Gina Carano, Kaitlan Young, Gary Shaw Conference Call Quotes

The following quotes were released from a conference call in promotion of EliteXC’s debut on CBS:

Popular, unbeaten women’s superstar Gina Carano of Las Vegas will face hard-hitting, confident Hook ‘n Shoot champion Kaitlin Young of Circle Pines, Minn., in one of five fights on the inaugural “CBS ELITEXC SATURDAY NIGHT FIGHTS” on Saturday, May 31 (9-11 p.m. ET/PT) on the CBS Television Network.

The first mixed martial event in primetime on network television will be presented by Los Angeles-based Pro Elite, Inc.’s live fight division, EliteXC, led by Gary Shaw, and originate from the Prudential Center in Newark, N.J.

Kimbo Slice, of Perrine, Fla., will face England’s James “Colossus” Thompson in the main event on CBS. Other televised fights: EliteXC middleweight champion Robbie Lawler of St. Louis defends against Scott Smith of Sacramento, Calif., Phil Baroni of Long Island, N.Y., meets Joey Villasenor of Albuquerque, N.M. in a 185-pound scrap and Brett Rogers of Minneapolis takes on Jon Murphy of Philadelphia in a heavyweight match.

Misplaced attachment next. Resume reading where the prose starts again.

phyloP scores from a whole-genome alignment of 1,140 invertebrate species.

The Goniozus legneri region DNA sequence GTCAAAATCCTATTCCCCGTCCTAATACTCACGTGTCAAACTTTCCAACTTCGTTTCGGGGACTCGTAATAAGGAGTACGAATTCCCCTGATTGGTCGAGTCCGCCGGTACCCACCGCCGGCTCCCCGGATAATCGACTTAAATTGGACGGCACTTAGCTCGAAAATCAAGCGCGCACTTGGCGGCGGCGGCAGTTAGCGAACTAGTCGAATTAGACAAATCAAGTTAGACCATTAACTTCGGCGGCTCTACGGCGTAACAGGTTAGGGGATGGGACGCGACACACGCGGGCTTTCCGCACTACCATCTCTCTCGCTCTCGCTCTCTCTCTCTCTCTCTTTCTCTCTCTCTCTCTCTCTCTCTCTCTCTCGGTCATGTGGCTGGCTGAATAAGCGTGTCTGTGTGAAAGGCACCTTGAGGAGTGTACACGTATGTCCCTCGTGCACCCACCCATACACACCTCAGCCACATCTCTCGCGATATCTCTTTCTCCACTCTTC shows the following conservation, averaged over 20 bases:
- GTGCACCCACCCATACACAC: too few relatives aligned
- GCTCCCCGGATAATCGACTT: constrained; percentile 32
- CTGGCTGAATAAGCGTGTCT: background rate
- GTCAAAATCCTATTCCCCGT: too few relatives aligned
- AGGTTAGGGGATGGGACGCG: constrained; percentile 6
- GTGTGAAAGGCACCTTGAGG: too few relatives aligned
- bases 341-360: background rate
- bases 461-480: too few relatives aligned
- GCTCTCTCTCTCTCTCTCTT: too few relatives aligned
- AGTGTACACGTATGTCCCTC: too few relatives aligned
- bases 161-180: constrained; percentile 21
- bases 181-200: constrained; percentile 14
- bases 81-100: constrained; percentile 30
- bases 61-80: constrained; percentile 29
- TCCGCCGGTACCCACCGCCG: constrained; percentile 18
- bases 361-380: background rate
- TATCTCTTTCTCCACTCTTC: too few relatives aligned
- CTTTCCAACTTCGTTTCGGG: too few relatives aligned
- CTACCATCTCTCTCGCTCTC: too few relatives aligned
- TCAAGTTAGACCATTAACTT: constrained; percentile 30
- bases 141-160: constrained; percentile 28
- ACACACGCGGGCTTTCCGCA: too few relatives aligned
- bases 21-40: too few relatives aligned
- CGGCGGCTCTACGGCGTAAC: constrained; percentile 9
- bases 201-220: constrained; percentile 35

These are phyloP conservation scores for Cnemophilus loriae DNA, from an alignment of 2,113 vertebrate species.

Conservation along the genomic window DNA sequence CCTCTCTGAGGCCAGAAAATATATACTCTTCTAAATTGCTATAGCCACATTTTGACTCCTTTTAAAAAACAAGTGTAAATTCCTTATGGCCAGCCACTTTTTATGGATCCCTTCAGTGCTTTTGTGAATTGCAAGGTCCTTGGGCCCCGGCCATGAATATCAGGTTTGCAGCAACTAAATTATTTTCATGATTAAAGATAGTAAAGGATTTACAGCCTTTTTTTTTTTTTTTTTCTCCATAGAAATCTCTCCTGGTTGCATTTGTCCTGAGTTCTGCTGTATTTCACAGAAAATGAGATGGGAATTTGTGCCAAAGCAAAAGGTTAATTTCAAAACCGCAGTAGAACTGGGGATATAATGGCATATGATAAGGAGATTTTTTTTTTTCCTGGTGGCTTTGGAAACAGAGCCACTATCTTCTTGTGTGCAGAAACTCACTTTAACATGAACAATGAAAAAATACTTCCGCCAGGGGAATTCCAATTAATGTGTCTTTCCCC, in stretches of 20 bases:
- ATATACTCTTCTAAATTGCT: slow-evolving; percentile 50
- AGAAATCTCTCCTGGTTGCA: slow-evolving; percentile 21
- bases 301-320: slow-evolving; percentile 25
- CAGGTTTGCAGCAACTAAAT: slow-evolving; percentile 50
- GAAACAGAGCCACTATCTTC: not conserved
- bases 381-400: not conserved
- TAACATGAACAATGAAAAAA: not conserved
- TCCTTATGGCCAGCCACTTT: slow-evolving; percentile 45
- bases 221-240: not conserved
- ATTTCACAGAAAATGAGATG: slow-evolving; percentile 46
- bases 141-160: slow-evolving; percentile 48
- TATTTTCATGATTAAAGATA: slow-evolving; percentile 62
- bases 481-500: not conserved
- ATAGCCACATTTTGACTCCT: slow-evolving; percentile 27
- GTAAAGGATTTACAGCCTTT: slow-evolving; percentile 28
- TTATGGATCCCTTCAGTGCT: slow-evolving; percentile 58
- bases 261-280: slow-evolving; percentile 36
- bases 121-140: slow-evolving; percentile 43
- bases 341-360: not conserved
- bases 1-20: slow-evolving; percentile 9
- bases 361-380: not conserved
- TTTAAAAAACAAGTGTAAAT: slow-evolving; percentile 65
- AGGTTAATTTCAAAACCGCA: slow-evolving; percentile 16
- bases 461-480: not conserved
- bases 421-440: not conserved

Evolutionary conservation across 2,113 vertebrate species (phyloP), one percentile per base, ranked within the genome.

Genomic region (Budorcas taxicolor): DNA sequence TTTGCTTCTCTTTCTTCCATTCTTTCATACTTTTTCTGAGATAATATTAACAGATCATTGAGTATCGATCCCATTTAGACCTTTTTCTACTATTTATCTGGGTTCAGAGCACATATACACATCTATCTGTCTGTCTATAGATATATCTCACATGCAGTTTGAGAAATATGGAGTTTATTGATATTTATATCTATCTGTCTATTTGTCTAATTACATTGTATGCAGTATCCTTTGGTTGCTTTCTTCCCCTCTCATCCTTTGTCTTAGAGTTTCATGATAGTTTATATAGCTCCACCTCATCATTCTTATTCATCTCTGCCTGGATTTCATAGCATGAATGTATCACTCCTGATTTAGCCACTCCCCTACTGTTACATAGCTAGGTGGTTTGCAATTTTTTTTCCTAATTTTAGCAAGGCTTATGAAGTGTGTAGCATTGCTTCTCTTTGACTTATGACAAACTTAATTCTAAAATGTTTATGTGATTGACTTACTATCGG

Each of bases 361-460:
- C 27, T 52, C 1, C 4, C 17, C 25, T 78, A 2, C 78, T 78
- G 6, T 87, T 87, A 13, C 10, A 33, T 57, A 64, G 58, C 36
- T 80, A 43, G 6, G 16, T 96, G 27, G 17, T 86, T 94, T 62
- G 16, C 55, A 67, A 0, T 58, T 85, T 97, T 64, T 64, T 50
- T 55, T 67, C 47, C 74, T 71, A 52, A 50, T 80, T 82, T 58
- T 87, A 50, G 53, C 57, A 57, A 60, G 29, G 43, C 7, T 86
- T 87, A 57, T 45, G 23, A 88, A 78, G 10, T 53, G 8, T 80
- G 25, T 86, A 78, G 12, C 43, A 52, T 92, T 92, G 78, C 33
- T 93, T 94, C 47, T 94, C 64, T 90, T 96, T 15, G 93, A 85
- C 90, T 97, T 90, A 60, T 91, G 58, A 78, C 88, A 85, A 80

Tickets for the live event start at $25 and are available at Ticketmaster locations, by phone (201) 507-8900, online at and at the Prudential Center box office (973) 757-6625.

Doors open at 5:30 p.m. ET. The first live fight is at 6:30.

Shaw: Thank you, everyone, for joining this call for this inaugural event. We’re all very excited. On Saturday, May 31, in primetime at 9 p.m. ET from the Prudential Center in New Jersey is a historic card. It doesn’t only mean a lot to EliteXC, but it should mean a lot to all the fighters. More importantly, it’s a huge step for mixed martial arts. It brings the sport to the forefront so that people no longer think of it as a barbaric sport but as a real sport with fighters with real disciplines that train hard, that are professional athletes. We at EliteXC are honored to be putting on a women’s fight. And those that have watched our SHOWTIME fights know about Gina Carano and what we have meant to Gina here at EliteXC and what Gina has meant to EliteXC. More importantly, fans know that Gina has become the face of women’s mixed martial arts. So today we’re honored to have Gina with us on this call and Kaitlin Young. I’d like to turn it over first to Gina to say opening remarks.